September 25, 2012
The Notorious Morton Collection Of Skulls Now On Display At The Penn Museum As Part Of A New Exhibit, Year Of Proof
Outside of being cast as an extra in a B-grade horror flick or sorting through the prop chest of a Shakespearean actor, your chances of coming across a collection of human skulls might seem pretty slim.
But now through August 18, 2013, anyone passing through the Penn Museum’s Trescher Entrance foyer can swap stares with enough skulls to satisfy the fussiest Frankenstein.
This cranial cornucopia is on display as part of the museum’s new exhibition, Year of Proof: Making and Unmaking Race. The collection was first put together in the mid-1800s by Samuel George Morton, a Philadelphia physician who sought to measure racial differences through analysis of 1,200 skulls gathered from around the globe.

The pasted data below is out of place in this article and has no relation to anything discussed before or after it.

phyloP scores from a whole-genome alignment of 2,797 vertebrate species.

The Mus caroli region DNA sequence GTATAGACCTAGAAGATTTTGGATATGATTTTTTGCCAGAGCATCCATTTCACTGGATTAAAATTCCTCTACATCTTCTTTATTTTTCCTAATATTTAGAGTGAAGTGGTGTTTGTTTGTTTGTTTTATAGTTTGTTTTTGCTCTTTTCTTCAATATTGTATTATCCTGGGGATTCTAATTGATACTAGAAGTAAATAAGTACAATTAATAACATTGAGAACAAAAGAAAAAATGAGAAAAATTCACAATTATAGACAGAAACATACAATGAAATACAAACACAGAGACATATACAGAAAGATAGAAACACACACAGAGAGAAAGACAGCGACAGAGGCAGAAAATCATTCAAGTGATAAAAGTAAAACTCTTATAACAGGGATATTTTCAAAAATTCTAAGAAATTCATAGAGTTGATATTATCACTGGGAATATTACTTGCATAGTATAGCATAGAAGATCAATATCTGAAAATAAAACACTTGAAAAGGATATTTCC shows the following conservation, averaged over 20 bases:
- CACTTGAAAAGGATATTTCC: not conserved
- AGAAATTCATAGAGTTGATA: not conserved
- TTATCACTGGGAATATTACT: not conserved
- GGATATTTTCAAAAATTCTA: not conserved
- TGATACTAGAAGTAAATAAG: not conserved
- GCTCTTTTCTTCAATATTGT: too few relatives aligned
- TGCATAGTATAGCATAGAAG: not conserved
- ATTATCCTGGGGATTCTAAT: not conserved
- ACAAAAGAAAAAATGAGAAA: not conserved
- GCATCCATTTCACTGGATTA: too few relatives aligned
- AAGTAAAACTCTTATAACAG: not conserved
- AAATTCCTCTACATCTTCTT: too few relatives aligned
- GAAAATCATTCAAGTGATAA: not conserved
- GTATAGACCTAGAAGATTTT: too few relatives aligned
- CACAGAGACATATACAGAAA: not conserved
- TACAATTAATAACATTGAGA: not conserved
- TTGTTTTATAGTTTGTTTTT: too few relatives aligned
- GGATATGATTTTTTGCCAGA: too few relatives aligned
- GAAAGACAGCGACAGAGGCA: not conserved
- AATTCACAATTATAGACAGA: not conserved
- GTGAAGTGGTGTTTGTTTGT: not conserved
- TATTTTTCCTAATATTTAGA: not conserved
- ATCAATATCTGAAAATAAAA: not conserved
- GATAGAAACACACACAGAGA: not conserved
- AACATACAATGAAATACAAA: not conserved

If the glare from more than a dozen empty eye sockets makes you a bit uncomfortable, distract yourself with the array of mid-19th century measuring devices and short videos comparing historical and modern-day research methods.
Then, on October 4, beef up on your skullduggery just in time for Halloween with “From Skulls to Scans: How Brain Measurements Have Been Used, Misused, and Misunderstood in the Study of Racial Difference.” The free mini symposium continues the debate over Morton’s controversial studies, as well as evolutionary biologist Stephen Jay Gould’s attempts to discredit him.
Expand your cranium: tickets to the Penn Museum are available online.
Get a video preview of the skull collection, below.
Year of Proof: Making and Unmaking Race at the Penn Museum
Where: 3260 South Street
When: Now through August 18, 2013
Cost: $12 adults, $10 seniors, $8 children (6–17) and students
More info: www.penn.museum